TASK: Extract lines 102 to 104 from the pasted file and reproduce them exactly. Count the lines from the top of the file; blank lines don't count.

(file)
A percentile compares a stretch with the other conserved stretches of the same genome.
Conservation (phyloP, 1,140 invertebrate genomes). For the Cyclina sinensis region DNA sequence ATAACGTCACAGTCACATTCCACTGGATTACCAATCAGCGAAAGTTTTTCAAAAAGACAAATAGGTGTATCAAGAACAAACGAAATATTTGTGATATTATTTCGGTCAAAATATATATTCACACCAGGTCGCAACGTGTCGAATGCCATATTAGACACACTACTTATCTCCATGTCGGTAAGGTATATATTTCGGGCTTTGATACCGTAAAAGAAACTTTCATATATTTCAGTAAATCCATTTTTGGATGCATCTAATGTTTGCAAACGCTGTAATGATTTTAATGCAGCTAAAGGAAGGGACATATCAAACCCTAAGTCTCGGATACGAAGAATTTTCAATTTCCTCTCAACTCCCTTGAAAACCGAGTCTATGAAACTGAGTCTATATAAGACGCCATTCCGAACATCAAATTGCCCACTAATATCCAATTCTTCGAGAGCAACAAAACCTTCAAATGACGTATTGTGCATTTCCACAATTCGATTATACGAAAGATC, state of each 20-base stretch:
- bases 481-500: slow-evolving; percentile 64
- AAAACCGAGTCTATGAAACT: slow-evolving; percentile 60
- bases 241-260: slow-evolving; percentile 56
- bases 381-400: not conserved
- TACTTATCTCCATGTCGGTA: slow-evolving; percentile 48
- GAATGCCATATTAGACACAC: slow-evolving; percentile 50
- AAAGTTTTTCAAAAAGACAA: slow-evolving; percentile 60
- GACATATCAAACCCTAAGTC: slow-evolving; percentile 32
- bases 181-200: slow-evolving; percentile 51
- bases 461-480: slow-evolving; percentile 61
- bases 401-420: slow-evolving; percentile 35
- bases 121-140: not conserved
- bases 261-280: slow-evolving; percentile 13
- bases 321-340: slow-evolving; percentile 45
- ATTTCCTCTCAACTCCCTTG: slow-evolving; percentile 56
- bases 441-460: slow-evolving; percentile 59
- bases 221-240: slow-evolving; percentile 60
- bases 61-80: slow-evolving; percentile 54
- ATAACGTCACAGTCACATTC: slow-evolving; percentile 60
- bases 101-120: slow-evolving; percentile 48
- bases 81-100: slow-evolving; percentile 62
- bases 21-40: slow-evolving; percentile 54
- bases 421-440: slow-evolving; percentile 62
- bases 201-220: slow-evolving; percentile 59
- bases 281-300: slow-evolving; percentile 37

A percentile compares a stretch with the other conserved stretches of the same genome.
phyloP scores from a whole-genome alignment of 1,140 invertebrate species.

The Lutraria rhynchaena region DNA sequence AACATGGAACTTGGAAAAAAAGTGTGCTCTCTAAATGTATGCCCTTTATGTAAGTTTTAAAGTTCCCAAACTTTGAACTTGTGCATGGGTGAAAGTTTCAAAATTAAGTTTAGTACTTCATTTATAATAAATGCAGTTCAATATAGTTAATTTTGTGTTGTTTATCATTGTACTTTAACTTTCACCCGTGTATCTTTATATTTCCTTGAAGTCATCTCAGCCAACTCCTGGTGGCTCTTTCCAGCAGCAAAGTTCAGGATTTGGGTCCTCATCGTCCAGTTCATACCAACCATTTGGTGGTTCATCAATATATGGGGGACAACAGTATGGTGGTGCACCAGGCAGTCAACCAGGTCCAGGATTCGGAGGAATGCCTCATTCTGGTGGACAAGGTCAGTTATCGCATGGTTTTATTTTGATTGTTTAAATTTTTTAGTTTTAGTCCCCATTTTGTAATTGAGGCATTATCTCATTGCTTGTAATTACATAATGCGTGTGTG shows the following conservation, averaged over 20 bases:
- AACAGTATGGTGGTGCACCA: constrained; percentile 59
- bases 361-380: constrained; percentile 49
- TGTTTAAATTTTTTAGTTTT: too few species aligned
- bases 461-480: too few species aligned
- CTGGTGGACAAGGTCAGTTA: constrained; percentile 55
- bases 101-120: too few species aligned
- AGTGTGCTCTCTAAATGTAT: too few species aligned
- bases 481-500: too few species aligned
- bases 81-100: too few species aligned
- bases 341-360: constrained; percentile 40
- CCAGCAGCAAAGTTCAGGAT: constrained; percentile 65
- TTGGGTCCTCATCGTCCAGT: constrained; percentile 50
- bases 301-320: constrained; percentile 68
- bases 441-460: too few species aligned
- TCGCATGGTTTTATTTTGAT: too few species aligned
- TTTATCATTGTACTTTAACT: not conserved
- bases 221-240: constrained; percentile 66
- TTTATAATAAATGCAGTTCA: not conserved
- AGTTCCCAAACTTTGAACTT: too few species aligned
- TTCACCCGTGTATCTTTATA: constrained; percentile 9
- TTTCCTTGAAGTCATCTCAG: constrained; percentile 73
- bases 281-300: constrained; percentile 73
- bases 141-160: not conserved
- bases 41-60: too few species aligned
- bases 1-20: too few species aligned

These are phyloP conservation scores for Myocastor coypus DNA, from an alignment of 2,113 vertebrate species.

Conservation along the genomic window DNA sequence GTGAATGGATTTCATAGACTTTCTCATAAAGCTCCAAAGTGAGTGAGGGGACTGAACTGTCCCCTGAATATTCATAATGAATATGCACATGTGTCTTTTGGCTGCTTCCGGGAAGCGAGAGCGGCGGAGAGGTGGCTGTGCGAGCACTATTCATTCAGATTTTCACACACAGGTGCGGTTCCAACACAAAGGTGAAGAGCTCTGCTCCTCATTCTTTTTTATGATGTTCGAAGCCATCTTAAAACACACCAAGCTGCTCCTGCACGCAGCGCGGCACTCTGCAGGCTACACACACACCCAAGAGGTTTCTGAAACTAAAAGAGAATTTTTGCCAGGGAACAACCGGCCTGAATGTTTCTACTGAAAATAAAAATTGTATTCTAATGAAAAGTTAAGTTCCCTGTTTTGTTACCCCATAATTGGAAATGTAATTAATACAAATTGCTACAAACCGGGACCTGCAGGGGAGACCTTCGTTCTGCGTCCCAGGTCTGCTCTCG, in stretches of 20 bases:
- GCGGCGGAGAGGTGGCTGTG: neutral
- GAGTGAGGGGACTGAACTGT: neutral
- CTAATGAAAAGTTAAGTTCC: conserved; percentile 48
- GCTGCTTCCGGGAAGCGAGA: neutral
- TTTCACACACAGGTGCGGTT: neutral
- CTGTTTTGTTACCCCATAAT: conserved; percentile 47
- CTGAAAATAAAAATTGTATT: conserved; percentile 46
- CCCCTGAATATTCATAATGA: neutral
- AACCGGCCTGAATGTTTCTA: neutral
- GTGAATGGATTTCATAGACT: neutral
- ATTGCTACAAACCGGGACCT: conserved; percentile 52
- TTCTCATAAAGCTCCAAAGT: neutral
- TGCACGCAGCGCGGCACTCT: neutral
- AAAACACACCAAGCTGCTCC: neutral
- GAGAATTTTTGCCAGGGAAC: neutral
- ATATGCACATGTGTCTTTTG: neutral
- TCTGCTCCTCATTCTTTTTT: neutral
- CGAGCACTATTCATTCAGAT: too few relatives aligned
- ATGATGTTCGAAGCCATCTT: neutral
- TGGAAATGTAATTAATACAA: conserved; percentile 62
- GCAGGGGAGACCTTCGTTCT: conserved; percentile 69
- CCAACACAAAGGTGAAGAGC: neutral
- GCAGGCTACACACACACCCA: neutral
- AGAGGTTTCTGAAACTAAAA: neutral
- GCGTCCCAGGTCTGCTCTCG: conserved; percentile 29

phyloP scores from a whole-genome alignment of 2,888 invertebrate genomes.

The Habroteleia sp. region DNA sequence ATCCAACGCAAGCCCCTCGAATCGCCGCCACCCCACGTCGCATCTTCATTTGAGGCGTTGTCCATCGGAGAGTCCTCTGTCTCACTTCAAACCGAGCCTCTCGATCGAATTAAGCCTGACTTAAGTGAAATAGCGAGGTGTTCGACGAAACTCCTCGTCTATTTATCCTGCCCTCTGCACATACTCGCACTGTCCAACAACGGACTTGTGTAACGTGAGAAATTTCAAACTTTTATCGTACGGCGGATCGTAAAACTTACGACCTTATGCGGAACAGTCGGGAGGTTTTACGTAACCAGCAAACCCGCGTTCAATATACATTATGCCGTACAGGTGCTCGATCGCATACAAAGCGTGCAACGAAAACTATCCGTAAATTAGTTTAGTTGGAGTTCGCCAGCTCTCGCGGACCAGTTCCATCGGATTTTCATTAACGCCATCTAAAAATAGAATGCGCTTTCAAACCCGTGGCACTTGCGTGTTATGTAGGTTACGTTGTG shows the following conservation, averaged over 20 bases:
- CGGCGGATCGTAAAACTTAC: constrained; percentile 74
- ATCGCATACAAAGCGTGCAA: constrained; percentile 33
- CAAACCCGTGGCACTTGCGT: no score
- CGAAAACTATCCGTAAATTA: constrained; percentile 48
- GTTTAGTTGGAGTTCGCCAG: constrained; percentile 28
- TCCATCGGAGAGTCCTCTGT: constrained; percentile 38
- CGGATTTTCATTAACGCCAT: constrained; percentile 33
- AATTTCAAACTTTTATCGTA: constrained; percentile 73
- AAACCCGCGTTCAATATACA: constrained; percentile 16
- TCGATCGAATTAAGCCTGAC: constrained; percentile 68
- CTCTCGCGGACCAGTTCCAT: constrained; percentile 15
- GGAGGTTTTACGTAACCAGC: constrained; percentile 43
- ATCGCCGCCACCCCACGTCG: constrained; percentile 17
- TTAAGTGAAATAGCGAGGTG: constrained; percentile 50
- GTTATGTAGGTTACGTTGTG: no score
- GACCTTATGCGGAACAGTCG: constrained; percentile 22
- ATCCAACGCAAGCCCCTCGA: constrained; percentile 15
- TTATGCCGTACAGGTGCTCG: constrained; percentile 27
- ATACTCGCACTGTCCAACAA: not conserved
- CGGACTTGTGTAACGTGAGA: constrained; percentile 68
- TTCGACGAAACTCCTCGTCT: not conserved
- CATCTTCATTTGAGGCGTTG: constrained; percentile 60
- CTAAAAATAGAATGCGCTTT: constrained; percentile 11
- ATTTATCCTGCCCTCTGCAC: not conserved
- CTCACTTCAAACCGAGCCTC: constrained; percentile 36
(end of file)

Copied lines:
- TTATGCCGTACAGGTGCTCG: constrained; percentile 27
- ATACTCGCACTGTCCAACAA: not conserved
- CGGACTTGTGTAACGTGAGA: constrained; percentile 68